In the Wild West, cowboys would sear a symbol of ownership onto their livestock as a way to deter thieves. Marking cattle with these symbols became so popular, the symbols had to be written down and catalogued as a way to ascertain ownership. Thus, a “brand” became a unique and personal identity, much more than a mere name or symbol. However, like a herd of cattle, a brand can be a difficult thing to control. It takes the best of cowboys to wrangle it in.
 
Let’s imagine that out in the Wild West, there’s a cowboy with a dream. We’ll call him Brandon. Through intensive experimentation, Brandon has bred cows that produce chocolate milk (pretty impressive, right?). Naturally, Brandon wants to start selling these heifers right away, so he slaps a ChocCow brand on them and rushes them into the market. Unfortunately, no one at the market is interested. Some people have trouble pronouncing “ChocCow,” while others think it means the cows produce chalk instead of milk. Worst of all, Brandon accidentally brought along a few regular cows that only produce plain milk. This did not make for a good first impression, at all. Despite his initial optimism, Brandon returns to his ranch empty-handed.

When you’re in the early stages of starting your business, branding is particularly crucial. First impressions matter, and as more competitors flood the marketplace, establishing a strong and immediate voice couldn’t be more important. You’ll need to leave your mark in a way that’s memorable, valuable, and easy for consumers to understand.

Start with why

When attempting to brand your business, you’ll need to ask yourself several questions that pinpoint the essence of your organization:
  • Why does your business exist?
  • Why should consumers be interested?
  • Why do you believe your service is any different from the competition?
  • Do you have a mission statement?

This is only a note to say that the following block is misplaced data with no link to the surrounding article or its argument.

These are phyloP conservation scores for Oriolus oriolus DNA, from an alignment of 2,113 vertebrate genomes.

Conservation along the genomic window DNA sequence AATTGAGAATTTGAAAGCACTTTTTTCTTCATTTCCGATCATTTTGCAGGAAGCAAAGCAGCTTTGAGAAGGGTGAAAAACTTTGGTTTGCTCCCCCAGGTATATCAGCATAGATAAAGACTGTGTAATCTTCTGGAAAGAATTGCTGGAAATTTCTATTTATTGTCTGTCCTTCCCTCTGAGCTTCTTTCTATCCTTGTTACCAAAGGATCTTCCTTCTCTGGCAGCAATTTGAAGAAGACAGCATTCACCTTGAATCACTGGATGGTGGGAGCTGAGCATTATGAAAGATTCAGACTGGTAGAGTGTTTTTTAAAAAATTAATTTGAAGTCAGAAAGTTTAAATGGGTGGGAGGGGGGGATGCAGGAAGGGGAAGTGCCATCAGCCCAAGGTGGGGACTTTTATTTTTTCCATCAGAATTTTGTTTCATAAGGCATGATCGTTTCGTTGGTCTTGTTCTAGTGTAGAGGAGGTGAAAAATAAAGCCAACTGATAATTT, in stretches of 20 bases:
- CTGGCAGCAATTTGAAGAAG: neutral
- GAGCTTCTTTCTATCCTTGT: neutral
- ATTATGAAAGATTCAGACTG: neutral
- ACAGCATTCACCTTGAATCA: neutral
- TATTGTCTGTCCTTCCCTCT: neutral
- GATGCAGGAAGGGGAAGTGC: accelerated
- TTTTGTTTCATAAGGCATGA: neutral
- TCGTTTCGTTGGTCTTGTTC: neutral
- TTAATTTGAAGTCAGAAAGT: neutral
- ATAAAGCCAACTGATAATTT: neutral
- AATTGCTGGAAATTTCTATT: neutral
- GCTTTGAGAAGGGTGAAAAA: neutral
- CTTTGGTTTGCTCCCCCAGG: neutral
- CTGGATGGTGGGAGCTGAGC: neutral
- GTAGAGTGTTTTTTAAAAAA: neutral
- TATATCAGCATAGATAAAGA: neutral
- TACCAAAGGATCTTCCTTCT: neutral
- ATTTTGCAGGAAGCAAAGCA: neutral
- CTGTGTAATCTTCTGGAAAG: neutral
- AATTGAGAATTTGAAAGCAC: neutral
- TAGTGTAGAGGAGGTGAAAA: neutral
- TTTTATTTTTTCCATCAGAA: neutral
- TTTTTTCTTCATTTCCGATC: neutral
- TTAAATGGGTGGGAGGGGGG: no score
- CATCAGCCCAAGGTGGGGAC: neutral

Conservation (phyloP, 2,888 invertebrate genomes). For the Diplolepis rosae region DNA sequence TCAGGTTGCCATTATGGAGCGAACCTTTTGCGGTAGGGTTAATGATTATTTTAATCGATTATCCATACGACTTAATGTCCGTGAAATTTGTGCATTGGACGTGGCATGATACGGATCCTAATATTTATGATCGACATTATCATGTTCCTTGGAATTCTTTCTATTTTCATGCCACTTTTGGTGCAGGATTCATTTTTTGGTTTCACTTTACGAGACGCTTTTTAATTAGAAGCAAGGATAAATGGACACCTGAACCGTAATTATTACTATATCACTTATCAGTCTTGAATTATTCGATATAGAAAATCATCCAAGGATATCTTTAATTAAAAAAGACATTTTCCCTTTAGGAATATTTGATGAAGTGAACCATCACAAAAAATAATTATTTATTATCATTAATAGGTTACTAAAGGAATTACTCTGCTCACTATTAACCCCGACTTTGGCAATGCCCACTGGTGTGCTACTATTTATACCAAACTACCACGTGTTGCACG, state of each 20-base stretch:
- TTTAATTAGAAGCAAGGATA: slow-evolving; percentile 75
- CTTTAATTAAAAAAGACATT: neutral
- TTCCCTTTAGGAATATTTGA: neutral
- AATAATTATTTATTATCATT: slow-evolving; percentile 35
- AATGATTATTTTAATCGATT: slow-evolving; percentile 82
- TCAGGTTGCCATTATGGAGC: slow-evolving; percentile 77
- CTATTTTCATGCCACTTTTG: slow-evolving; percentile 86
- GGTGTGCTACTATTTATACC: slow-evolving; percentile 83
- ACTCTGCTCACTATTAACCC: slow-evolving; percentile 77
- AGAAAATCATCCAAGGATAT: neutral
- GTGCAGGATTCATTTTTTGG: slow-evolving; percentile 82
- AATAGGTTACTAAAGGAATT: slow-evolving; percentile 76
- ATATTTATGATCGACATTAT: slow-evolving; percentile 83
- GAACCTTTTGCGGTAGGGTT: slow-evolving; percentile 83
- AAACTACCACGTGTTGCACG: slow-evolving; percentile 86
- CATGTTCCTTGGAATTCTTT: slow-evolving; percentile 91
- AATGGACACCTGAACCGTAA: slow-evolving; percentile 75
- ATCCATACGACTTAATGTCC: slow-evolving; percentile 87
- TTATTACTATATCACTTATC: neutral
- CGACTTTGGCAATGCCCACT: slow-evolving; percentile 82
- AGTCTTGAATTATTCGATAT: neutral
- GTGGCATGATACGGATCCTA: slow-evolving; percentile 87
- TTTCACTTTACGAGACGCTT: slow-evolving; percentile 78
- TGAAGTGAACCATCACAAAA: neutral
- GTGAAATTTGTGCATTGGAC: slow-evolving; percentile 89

• What do you stand for?
While you’re going over the big picture, don’t forget to ask more concrete questions as well:
  • What are your goals?
  • Do you need to sell 300 units or 300,000?
  • Are you looking for a broad base of support or a devoted coalition of fans?
  • What type of customers are you trying to attract?
Brandon, never one to give up, decided to ask himself these questions. In doing so, Brandon determined that innovation, friendship, and fun were the core traits he wanted to get across in his chocolate cow business. Based on these traits, he decided to gear his business toward young, forward-thinking customers, and focused on building a devoted fan base rather than a larger pool of support. Having made these foundational decisions, Brandon could start figuring out how to communicate his message.


The message

With the core tenets of your company in hand, you need to figure out what message you’d like to send to your audience. Having a strong voice is crucial to a strong brand. Consumers turn to companies not only for goods and services, but also for a specific point of view. Imagine if Marmite starting telling you that you might like their product or Ronald McDonald started cursing - it just wouldn’t fit. Think about what you want to convey to your audience, what you don’t want to convey, and what best fits your business.

Even in the early stages, it’s good to know what your audience looks like. Use tools like Facebook and Twitter analytics to determine how your customer base breaks down. Though statistics can’t tell you everything about a person, it’s worth noting if a high concentration of a particular age, gender, or location exists in your audience. Another great way to find out more about your particular cohort is to ask them questions. This can engage followers and give them a chance to tell you about themselves. Through well-placed questions, you can discern the passions and preoccupations of those you want to sell to.

It’s important to not only research your own audience, but to also research your competitors’. Actively observing the strategies of those in the same field as you can be helpful in a number of ways. It allows you to avoid the mistakes they’ve made, and it keeps you from using ideas they’ve already used. Best of all, it helps you set yourself apart by establishing a tone that is unique to your business. Always be up-to-date with your competitors’ content–you can bet your audience will be. Stay informed and think of yourself as a consumer. What can you promise that other businesses can’t? How can you connect to your consumers in a different way?